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Tag: Violence

The Politics of the Mob—John 19:1-16a (Alastair Roberts)

The contagious violence of a frenzied mob brings about the sentencing of Jesus to crucifixion by Pilate. The operations of the scapegoat mechanism are revealed in the record of these events and, as we reflect upon them, we will learn to identify its operations within our political life. In Christ we find an alternative model for desire, which can enable us to resist the seduction of unity through violence.

A Power Hungry Politician and a Vulnerable God—The Politics of Matthew 2:13-23

The account of the slaughter of the innocents rests like a deeply unsettling shadow upon the Christmas story, with its themes of God’s peace and presence. Yet, in reflecting upon this account, we may discover a profound new conception of the mode of God’s presence within our world and its tragedies.

The Work of Prudential Judgment: Another Perspective on Syria from Catholic Theological Ethics

On Saturday, Sept. 7, 2013, Catholics, Christians of other denominations, and women and men of good will observed a day of prayer and fasting in response to the humanitarian crisis in Syria, at the invitation of Pope Francis.

Pacifism as Privilege

Being a pacifist and an American is virtually impossible. Typically, the peace and justice community focus on violence issues, human trafficking, and other visible forms of oppression. They come out against war and unsanctioned military engagement (which is basically the status quo in the global capitalist empire: instead of war, we have police action). All of these things are unjust and need to be opposed, but ultimately they are the blood dripping from wound that we keep wiping up without recognizing their source: global capitalism.

On Being Thankful: A Rejoinder to Brad Littlejohn’s Rejoinder

Thanks again to Brad Littlejohn for his clarifications, and for the opportunity to further clarify my own thoughts. It is always helpful to get this kind of feedback, to see where my readers and I agree and disagree, and where I have simply failed to explain myself adequately.

Demythologizing Violence: A Rejoinder to Bill Cavanaugh

I am grateful to Bill Cavanaugh for taking the time to respond to my blog post of two weeks ago, “Modernity Criticism and the Question of Violence,” and giving me the opportunity to clarify better the nature of my criticisms. Clearly such clarification is in order, as Cavanaugh’s response seems to have struck off in something of the wrong direction, defending theses that were not really under challenge. If I may adapt the opening from his post, Cavanaugh’s response would raise significant difficulties for the thesis of my critique if (1) the argument of that critique were directed against The Myth of Religious Violence and (2) my purpose was to endorse Steven Pinker’s triumphalist progressivism. The first of these premises is false, and the second is highly questionable.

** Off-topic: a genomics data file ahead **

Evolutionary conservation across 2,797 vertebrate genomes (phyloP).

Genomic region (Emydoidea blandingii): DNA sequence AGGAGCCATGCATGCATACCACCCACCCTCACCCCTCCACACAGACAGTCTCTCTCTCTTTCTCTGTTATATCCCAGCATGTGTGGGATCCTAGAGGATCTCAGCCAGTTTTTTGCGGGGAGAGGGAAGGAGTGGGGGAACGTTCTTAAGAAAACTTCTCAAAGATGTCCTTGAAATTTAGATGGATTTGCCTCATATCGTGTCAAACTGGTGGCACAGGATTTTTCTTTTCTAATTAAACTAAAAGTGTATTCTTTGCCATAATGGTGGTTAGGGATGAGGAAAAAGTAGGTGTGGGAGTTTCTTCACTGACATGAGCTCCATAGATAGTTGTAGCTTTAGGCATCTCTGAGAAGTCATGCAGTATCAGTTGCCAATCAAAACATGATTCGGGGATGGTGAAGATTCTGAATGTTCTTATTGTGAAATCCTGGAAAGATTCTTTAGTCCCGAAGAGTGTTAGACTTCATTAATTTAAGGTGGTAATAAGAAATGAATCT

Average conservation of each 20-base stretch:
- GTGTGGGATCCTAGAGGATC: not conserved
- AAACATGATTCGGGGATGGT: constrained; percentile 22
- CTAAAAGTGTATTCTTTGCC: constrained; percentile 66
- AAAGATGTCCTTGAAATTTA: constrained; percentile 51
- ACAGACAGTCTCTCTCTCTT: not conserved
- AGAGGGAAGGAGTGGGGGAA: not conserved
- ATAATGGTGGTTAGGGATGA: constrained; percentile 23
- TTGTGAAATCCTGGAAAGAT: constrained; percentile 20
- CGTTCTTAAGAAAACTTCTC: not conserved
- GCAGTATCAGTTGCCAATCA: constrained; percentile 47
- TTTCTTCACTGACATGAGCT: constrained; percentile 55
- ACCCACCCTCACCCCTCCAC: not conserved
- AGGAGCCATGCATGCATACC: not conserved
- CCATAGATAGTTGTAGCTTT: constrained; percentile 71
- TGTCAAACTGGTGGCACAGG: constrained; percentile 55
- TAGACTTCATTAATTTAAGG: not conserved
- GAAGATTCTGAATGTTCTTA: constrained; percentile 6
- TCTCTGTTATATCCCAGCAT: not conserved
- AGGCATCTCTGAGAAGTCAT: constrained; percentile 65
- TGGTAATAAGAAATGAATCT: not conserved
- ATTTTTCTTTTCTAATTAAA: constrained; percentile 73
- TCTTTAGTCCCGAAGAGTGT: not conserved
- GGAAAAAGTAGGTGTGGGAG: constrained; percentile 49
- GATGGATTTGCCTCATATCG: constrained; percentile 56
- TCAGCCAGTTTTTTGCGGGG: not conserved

Puncturing Progressive Myths: Response to Brad Littlejohn

Brad Littlejohn’s blog entry here last week would raise significant difficulties for the thesis of my book The Myth of Religious Violence if 1) the argument of that book is that modernity is more violent than previous epochs and 2) Steven Pinker has proven that modernity is in fact less violent than previous epochs. However, the first of these premises is false, and the second is highly questionable.

Modernity Criticism and the Question of Violence

Debates over the virtue or vice of modern liberal political arrangements often boil down to narratives about violence, whether we are speaking of violence in its literal sense, or in the more metaphorical use made so fashionable by postmodernism, namely, the attempt to erase or neutralize difference. According to the eulogists of liberalism, it rescued us from the darker ages of religious tyranny, in which zealots of orthodoxy used political power to enforce uniformity, and even to violently persecute dissenters.

We are the heirs of Elijah’s legacy. His influence is evident within later writings of the Bible, the Bible’s earliest commentators, and within the Bible-shaped parts of our own culture. But how might we assess our inheritance? Elijah is a hero of the covenant. Moses redivivus. A witness to God’s justice and mercy for those without power. And yet. . . Elijah’s legacy is also that of a “troubler” (1Kings 18:17-18). Although the prophet denied the title, the Jewish rabbinic tradition has not been afraid to name troubling features of his ministry. He seems more pre-occupied with his own difficulties than those of the people. He does not advocate for the Israelites. He uses violence.

The Politics of Luke 1:39-45

For three weeks now, I have been listening to Mary’s Magnificat sung as a part of the mid-week evening prayer service in my congregation. Last week, I leaned over to my five-year-old and told her, “This is the story of Jesus’ Mommy when she was pregnant with him.” Rereading a paper that I wrote on this text in college, I critiqued an over spiritualization of these words that are “a vivid proclamation of God’s eternal justice and intention to uplift the weak and lowly in a ministry of love…a call to social action on behalf of humanity.” Now, as I sit with the text, I can only say that it is all of this and more…

A community which still seeks to value the damaged, lost and, yes, even the depraved enough to want to not only punish wrong doing but seek to reform individuals and redeem communities; to not simply take individuals who are seen as a canker and turn them into sausage meat.